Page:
Le Tour de Food!

This is the third story is a series about my first overnight bicycle tour. This tour, which revealed the delights of Billinudgel’s bushy belly and the dilemma of tour planning, is now affectionately remembered as Le Tour de Food!

We might have travelled slowly, but there was no risk of us running out of food.

We carried vegemite and cheese sandwiches made on sourdough bread, bananas, a tube of vegemite, chocolate coated sweets called Wallaby bites, cut carrots, blueberries and a block of dark chocolate.  We each carried a thermos of green tea, which was excellent for staying hydrated and I transported a neatly packaged, brick-shaped (and almost brick weight) Pecan and Date Loaf lovingly baked by Jane.

Added to that were clothes, shoes, toiletries and a first aid kit. With both panniers full to the brim, I wondered how we’d manage if we had to carry camping equipment as well!

But of course, this was the first tour. And we designed it to be an easy ‘first try’ at bicycle touring. For this first trip, we were ‘plastic card’ tourers, staying two nights in a comfortable apartment by the Brunswick River. If it rained, it didn’t matter. We had a clean, dry place as our destination.

At 63kms (39 miles), this was the longest ride I’d attempted. About nine years earlier I rode with a Sunday morning cycling group and clocked the occasional 60km ride. But that was on a flat bar road bike and I was nine years younger. In March 2015, I rode 45kms with my brother through the canefields on my touring bike but completely free of any luggage. Even during my year of cycling through the seasons in 2014-2015, most of my longer journeys had been around 20 to 30kms and usually not with a full load.

Mentally I’d divided the trip into three main sections each of roughly 20kms:

  1. Currumbin to Kingscliff,
  2. Kingscliff to Pottsville, and finally
  3. Pottsville to Brunswick Heads.

This helped me stay focused on where I was, and allowed me to acknowledge what I’d completed and what I still had to ride. It’s like that well-worn management quip of: ‘how do you eat an elephant? One bite at a time.’ It’s might be overused but it works.

So while my mind was taking the trip in bite size pieces, my stomach was too. Snack by snack we rode our way through each leg of the journey.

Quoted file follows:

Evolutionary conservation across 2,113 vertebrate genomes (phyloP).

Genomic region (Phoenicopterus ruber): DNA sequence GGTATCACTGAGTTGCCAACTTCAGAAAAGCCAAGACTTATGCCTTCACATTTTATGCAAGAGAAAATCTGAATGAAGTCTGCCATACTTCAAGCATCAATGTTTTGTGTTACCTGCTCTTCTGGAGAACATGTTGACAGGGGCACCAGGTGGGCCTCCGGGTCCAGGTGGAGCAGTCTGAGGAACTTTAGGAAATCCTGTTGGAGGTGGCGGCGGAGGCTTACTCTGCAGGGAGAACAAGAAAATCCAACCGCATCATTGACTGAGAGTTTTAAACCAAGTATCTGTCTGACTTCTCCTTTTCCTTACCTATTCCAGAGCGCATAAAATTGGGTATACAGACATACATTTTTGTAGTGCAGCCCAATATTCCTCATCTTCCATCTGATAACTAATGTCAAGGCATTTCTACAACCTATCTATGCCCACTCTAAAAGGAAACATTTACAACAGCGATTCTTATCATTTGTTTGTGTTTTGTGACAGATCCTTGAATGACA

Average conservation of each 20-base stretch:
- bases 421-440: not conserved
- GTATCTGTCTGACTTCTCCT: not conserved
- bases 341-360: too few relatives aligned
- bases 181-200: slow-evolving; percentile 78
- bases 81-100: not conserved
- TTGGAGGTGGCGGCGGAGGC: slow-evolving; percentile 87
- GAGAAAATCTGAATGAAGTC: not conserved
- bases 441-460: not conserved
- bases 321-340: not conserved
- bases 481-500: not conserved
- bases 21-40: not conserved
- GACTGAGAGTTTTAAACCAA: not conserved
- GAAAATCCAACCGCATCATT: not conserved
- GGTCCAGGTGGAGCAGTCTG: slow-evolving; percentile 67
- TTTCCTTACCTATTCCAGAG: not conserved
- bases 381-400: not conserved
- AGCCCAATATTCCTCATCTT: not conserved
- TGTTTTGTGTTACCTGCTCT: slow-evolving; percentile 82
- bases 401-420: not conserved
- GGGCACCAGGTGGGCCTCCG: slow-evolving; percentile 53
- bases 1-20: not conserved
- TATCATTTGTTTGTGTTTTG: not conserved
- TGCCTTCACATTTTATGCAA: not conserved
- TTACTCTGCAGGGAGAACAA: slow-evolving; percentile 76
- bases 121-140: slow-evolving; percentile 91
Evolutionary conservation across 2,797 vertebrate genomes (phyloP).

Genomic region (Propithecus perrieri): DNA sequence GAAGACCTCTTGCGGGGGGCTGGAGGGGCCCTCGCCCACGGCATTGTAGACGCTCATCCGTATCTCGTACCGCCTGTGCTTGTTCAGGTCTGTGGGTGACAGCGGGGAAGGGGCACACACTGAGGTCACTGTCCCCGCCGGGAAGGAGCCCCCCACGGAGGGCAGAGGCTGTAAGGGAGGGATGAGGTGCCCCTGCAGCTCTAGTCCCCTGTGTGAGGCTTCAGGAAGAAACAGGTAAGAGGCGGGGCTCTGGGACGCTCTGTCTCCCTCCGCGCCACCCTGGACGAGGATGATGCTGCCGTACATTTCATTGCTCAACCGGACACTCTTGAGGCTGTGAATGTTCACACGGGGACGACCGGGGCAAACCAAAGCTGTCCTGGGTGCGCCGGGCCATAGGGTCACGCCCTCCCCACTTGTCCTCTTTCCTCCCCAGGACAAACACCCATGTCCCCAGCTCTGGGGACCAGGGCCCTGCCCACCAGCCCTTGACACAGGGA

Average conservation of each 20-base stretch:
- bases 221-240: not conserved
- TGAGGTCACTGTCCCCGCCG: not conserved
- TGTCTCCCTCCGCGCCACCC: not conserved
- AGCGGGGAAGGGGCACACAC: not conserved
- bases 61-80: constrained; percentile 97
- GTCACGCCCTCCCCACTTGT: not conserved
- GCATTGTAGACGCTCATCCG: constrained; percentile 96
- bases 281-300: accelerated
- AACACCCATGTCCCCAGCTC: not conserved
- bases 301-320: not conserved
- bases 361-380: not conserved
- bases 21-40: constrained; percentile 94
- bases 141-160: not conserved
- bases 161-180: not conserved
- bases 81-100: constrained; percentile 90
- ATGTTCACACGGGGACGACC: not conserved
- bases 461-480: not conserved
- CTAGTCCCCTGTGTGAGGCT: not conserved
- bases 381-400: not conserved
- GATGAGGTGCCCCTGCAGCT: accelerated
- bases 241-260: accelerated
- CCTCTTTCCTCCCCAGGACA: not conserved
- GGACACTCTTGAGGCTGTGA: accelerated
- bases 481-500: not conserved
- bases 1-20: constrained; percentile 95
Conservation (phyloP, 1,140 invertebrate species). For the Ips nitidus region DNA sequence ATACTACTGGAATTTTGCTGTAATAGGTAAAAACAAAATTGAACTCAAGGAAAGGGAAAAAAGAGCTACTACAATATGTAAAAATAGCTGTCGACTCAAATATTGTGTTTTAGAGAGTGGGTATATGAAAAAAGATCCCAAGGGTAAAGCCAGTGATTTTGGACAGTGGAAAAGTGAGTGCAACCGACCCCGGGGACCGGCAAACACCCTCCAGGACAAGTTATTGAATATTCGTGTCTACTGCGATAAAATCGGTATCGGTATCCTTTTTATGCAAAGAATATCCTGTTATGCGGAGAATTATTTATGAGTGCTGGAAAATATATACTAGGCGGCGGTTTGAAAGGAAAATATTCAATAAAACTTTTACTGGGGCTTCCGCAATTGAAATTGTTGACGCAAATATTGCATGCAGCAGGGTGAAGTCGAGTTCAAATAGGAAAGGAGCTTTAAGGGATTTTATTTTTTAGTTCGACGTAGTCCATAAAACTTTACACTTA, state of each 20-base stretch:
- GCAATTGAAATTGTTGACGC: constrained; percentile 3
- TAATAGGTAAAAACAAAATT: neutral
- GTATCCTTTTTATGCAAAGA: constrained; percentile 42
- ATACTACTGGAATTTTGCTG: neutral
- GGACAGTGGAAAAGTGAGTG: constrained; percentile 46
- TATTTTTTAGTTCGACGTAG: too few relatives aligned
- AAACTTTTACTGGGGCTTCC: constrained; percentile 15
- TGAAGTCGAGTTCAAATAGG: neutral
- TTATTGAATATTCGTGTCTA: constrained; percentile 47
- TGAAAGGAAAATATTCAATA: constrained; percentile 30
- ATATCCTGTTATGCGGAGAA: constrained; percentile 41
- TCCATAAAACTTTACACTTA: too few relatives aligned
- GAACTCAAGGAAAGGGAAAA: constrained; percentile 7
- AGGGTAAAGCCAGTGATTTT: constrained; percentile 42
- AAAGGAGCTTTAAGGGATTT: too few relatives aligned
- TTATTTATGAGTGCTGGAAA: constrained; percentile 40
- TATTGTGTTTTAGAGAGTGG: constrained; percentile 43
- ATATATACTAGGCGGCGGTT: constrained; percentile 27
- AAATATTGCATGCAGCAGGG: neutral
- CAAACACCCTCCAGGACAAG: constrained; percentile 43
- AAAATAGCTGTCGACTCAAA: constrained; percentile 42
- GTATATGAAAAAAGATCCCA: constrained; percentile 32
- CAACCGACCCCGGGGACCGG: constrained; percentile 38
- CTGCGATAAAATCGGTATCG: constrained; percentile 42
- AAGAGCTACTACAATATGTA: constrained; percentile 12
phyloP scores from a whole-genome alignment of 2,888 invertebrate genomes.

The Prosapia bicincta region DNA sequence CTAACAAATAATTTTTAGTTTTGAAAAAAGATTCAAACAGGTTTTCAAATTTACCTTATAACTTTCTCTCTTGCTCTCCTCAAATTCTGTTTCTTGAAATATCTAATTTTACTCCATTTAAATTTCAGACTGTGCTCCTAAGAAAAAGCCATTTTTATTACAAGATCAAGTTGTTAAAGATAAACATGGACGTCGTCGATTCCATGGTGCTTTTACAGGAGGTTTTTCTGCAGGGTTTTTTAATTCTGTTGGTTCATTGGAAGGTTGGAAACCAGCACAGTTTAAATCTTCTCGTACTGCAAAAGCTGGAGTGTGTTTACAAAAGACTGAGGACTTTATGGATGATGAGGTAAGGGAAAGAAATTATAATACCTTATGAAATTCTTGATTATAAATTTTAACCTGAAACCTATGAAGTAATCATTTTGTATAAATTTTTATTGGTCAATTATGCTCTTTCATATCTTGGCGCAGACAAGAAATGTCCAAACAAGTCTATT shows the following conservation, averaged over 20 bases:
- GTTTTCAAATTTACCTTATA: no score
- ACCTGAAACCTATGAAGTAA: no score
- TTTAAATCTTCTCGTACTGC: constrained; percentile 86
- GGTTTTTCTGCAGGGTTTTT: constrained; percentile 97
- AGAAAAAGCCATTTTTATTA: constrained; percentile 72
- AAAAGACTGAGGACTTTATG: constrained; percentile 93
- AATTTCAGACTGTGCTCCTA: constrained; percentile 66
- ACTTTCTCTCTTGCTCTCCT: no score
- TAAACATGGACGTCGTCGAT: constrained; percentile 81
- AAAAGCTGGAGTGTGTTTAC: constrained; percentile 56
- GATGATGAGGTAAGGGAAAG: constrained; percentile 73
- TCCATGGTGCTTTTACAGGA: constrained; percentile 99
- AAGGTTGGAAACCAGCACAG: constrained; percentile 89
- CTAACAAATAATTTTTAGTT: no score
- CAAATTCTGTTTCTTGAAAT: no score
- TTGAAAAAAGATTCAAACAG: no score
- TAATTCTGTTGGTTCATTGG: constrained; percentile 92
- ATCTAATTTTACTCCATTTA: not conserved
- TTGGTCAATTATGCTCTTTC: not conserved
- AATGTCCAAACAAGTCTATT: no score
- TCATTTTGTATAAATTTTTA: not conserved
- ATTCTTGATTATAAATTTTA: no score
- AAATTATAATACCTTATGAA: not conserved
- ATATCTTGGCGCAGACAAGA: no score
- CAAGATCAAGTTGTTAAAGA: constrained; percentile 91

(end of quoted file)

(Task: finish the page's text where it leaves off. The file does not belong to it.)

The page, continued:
I know we carried far too much food. It wasn’t like we were going into the wilderness or away from access to shops for long lengths of time, but somehow the carrying of food, despite its weight, gave me some comfort. It meant that if I needed refuelling, at any time, I could simply pull over and eat! And that would keep my wheels turning.

Viva la Tour de Food!


 

20160104 1 ready to leave IMG_0970

Panniers filled to the brim!

20160104 3 Cabarita headland IMG_1033

View north from Cabarita Headland between Kingscliff and Pottsville.

20160104 5 wooyung watch for bikes IMG_1057

The Wooyung stretch – flat, hot and fast, but considerate, cars.

20160104 New Brighton snack IMG_1117

New Brighton snack spot with a beach view – see next photo.

20160104 17 new brighton IMG_1109

New Brighton beach – with rain looming.

20160104 20 signpost IMG_1137

Arriving at Brunswick Heads – just before the rain fell.

20160106 Bruns river IMG_1207

Brunswick River on our return trip under sunny skies.

20160106 Pottsville general store IMG_1266

Snack spot #424 – The Pottsville General Store.

20160106 swim at Cudgen IMG_1291

Gorgeous Cudgen Creek at Kingscliff for a SwimSnack Combo 🙂

20160106 home again IMG_1305

Viva la Tour de Food!

23 Comments on “Le Tour de Food!

  1. lovely to see these with sunshine!! sadly lacking in our part of the world. I always have plenty of food as you never know when you will need it – even to give away

    Liked by 1 person

  2. Hello Gail. So pleased you are venturing a little further in your rides enjoying the beautiful scenery en route. Gail instead of taking the grocery store with you for snacks you may want to try Endura sports energy gel . A instant and sustained energy source. Good boost when needed to get you through. Enjoy the rides. Bevan .

    Liked by 1 person

    • That’s a good idea Bevan. I’ve heard those energy gels are great for refuelling during a ride. They’re light to carry and energy packed. I’ve seen them at the bike shop so I’ll add some to my kit for the next adventure. Now I think about it, they’re probably good just to have on board anytime really.
      Good riding to you to! 🙂

      Like

  3. Gosh Gail, I hadn’t thought about the planning that had to go into this trip. Throw out the clothes – more food! You certainly went well prepared for a wonderful adventure.
    I love the photos too. It made me feel a vicarious satisfaction for a trip well executed! And much enjoyed judging by your lovely smile.

    Liked by 2 people

  4. Thanks for making me hungry again. I was just about to go to bed! 🙂 Sounds like a wonderful trip, Gail. I’m with you on bringing more food than necessary – on a walk or ride. It’s a great motivator to keep going further when you know you’ve got plenty of munchies to keep you refueled. My personal preference is for relaxed pace rather than race speed and yummy snack breaks mean it stays that way. 😉 Like you and Dayna, I’m a wallaby bite fan too.

    Liked by 1 person

    • You’re right, there’s something about having plenty of food that makes the trip – be it cycling or walking – more enjoyable. It keeps the pace slow and makes you stop to take in what’s there rather than it whizzing by. Taking photographs does that too – as you’d know. Glad to hear you’re a Wallaby Bite fan too Jane 🙂

      Liked by 2 people

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